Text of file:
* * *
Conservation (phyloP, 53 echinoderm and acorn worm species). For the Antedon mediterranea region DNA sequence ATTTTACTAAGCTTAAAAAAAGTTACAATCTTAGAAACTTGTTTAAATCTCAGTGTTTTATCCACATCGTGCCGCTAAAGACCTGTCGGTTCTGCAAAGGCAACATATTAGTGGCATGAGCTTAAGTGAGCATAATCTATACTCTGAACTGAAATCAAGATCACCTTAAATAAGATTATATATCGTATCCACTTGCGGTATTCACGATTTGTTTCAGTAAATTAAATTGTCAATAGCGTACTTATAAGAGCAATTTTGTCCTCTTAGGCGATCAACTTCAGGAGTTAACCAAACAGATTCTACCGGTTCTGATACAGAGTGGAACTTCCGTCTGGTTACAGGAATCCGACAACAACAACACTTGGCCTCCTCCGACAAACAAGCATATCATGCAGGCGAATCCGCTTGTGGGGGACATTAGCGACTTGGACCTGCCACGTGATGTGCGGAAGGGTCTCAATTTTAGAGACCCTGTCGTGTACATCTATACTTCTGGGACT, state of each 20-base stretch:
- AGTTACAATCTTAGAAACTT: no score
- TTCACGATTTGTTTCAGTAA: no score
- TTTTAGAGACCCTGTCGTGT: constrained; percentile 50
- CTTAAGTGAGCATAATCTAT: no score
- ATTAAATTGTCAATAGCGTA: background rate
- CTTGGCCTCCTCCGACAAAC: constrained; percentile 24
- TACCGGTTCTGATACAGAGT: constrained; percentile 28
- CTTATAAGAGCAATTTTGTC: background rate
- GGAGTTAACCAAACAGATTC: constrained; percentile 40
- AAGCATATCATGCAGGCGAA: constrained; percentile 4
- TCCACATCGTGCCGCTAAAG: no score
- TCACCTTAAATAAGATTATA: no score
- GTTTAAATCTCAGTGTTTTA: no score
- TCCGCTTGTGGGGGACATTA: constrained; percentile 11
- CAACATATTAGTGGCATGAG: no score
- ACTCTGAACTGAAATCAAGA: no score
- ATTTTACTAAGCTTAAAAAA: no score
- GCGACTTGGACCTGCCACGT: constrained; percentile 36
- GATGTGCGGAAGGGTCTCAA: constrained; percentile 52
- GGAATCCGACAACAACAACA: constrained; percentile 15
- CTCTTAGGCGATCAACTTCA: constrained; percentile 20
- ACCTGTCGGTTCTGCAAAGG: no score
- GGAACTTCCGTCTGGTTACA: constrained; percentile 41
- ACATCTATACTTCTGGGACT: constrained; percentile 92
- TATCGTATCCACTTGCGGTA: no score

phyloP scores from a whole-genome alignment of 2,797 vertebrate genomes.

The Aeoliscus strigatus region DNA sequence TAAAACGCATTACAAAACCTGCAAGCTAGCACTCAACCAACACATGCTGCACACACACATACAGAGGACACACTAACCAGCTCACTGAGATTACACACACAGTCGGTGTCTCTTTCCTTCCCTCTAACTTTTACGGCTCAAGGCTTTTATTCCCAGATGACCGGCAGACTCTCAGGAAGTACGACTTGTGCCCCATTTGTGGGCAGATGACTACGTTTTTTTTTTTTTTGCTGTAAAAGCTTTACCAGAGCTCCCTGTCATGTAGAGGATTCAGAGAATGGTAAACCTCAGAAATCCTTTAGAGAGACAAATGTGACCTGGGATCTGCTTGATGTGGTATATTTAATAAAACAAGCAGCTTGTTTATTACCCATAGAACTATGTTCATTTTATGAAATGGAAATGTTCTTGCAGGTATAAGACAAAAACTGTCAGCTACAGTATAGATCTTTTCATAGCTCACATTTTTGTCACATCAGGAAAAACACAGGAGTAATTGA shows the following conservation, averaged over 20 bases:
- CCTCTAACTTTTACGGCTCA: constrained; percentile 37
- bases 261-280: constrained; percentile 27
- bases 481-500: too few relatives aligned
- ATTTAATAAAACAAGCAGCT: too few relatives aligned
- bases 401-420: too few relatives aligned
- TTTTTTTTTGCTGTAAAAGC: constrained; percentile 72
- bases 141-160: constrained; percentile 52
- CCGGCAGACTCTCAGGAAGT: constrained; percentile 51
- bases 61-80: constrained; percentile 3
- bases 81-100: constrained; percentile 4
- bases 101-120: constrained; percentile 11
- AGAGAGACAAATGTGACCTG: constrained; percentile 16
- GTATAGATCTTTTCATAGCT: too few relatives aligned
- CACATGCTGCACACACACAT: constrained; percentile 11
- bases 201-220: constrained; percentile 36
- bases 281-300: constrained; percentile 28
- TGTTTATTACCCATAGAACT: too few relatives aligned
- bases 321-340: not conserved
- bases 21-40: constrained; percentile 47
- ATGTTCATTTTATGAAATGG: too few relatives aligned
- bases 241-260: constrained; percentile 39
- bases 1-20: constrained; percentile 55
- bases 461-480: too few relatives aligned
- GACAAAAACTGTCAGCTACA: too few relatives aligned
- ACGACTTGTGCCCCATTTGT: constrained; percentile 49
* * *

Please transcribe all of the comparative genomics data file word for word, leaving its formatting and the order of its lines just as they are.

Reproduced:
Conservation (phyloP, 53 echinoderm and acorn worm species). For the Antedon mediterranea region DNA sequence ATTTTACTAAGCTTAAAAAAAGTTACAATCTTAGAAACTTGTTTAAATCTCAGTGTTTTATCCACATCGTGCCGCTAAAGACCTGTCGGTTCTGCAAAGGCAACATATTAGTGGCATGAGCTTAAGTGAGCATAATCTATACTCTGAACTGAAATCAAGATCACCTTAAATAAGATTATATATCGTATCCACTTGCGGTATTCACGATTTGTTTCAGTAAATTAAATTGTCAATAGCGTACTTATAAGAGCAATTTTGTCCTCTTAGGCGATCAACTTCAGGAGTTAACCAAACAGATTCTACCGGTTCTGATACAGAGTGGAACTTCCGTCTGGTTACAGGAATCCGACAACAACAACACTTGGCCTCCTCCGACAAACAAGCATATCATGCAGGCGAATCCGCTTGTGGGGGACATTAGCGACTTGGACCTGCCACGTGATGTGCGGAAGGGTCTCAATTTTAGAGACCCTGTCGTGTACATCTATACTTCTGGGACT, state of each 20-base stretch:
- AGTTACAATCTTAGAAACTT: no score
- TTCACGATTTGTTTCAGTAA: no score
- TTTTAGAGACCCTGTCGTGT: constrained; percentile 50
- CTTAAGTGAGCATAATCTAT: no score
- ATTAAATTGTCAATAGCGTA: background rate
- CTTGGCCTCCTCCGACAAAC: constrained; percentile 24
- TACCGGTTCTGATACAGAGT: constrained; percentile 28
- CTTATAAGAGCAATTTTGTC: background rate
- GGAGTTAACCAAACAGATTC: constrained; percentile 40
- AAGCATATCATGCAGGCGAA: constrained; percentile 4
- TCCACATCGTGCCGCTAAAG: no score
- TCACCTTAAATAAGATTATA: no score
- GTTTAAATCTCAGTGTTTTA: no score
- TCCGCTTGTGGGGGACATTA: constrained; percentile 11
- CAACATATTAGTGGCATGAG: no score
- ACTCTGAACTGAAATCAAGA: no score
- ATTTTACTAAGCTTAAAAAA: no score
- GCGACTTGGACCTGCCACGT: constrained; percentile 36
- GATGTGCGGAAGGGTCTCAA: constrained; percentile 52
- GGAATCCGACAACAACAACA: constrained; percentile 15
- CTCTTAGGCGATCAACTTCA: constrained; percentile 20
- ACCTGTCGGTTCTGCAAAGG: no score
- GGAACTTCCGTCTGGTTACA: constrained; percentile 41
- ACATCTATACTTCTGGGACT: constrained; percentile 92
- TATCGTATCCACTTGCGGTA: no score

phyloP scores from a whole-genome alignment of 2,797 vertebrate genomes.

The Aeoliscus strigatus region DNA sequence TAAAACGCATTACAAAACCTGCAAGCTAGCACTCAACCAACACATGCTGCACACACACATACAGAGGACACACTAACCAGCTCACTGAGATTACACACACAGTCGGTGTCTCTTTCCTTCCCTCTAACTTTTACGGCTCAAGGCTTTTATTCCCAGATGACCGGCAGACTCTCAGGAAGTACGACTTGTGCCCCATTTGTGGGCAGATGACTACGTTTTTTTTTTTTTTGCTGTAAAAGCTTTACCAGAGCTCCCTGTCATGTAGAGGATTCAGAGAATGGTAAACCTCAGAAATCCTTTAGAGAGACAAATGTGACCTGGGATCTGCTTGATGTGGTATATTTAATAAAACAAGCAGCTTGTTTATTACCCATAGAACTATGTTCATTTTATGAAATGGAAATGTTCTTGCAGGTATAAGACAAAAACTGTCAGCTACAGTATAGATCTTTTCATAGCTCACATTTTTGTCACATCAGGAAAAACACAGGAGTAATTGA shows the following conservation, averaged over 20 bases:
- CCTCTAACTTTTACGGCTCA: constrained; percentile 37
- bases 261-280: constrained; percentile 27
- bases 481-500: too few relatives aligned
- ATTTAATAAAACAAGCAGCT: too few relatives aligned
- bases 401-420: too few relatives aligned
- TTTTTTTTTGCTGTAAAAGC: constrained; percentile 72
- bases 141-160: constrained; percentile 52
- CCGGCAGACTCTCAGGAAGT: constrained; percentile 51
- bases 61-80: constrained; percentile 3
- bases 81-100: constrained; percentile 4
- bases 101-120: constrained; percentile 11
- AGAGAGACAAATGTGACCTG: constrained; percentile 16
- GTATAGATCTTTTCATAGCT: too few relatives aligned
- CACATGCTGCACACACACAT: constrained; percentile 11
- bases 201-220: constrained; percentile 36
- bases 281-300: constrained; percentile 28
- TGTTTATTACCCATAGAACT: too few relatives aligned
- bases 321-340: not conserved
- bases 21-40: constrained; percentile 47
- ATGTTCATTTTATGAAATGG: too few relatives aligned
- bases 241-260: constrained; percentile 39
- bases 1-20: constrained; percentile 55
- bases 461-480: too few relatives aligned
- GACAAAAACTGTCAGCTACA: too few relatives aligned
- ACGACTTGTGCCCCATTTGT: constrained; percentile 49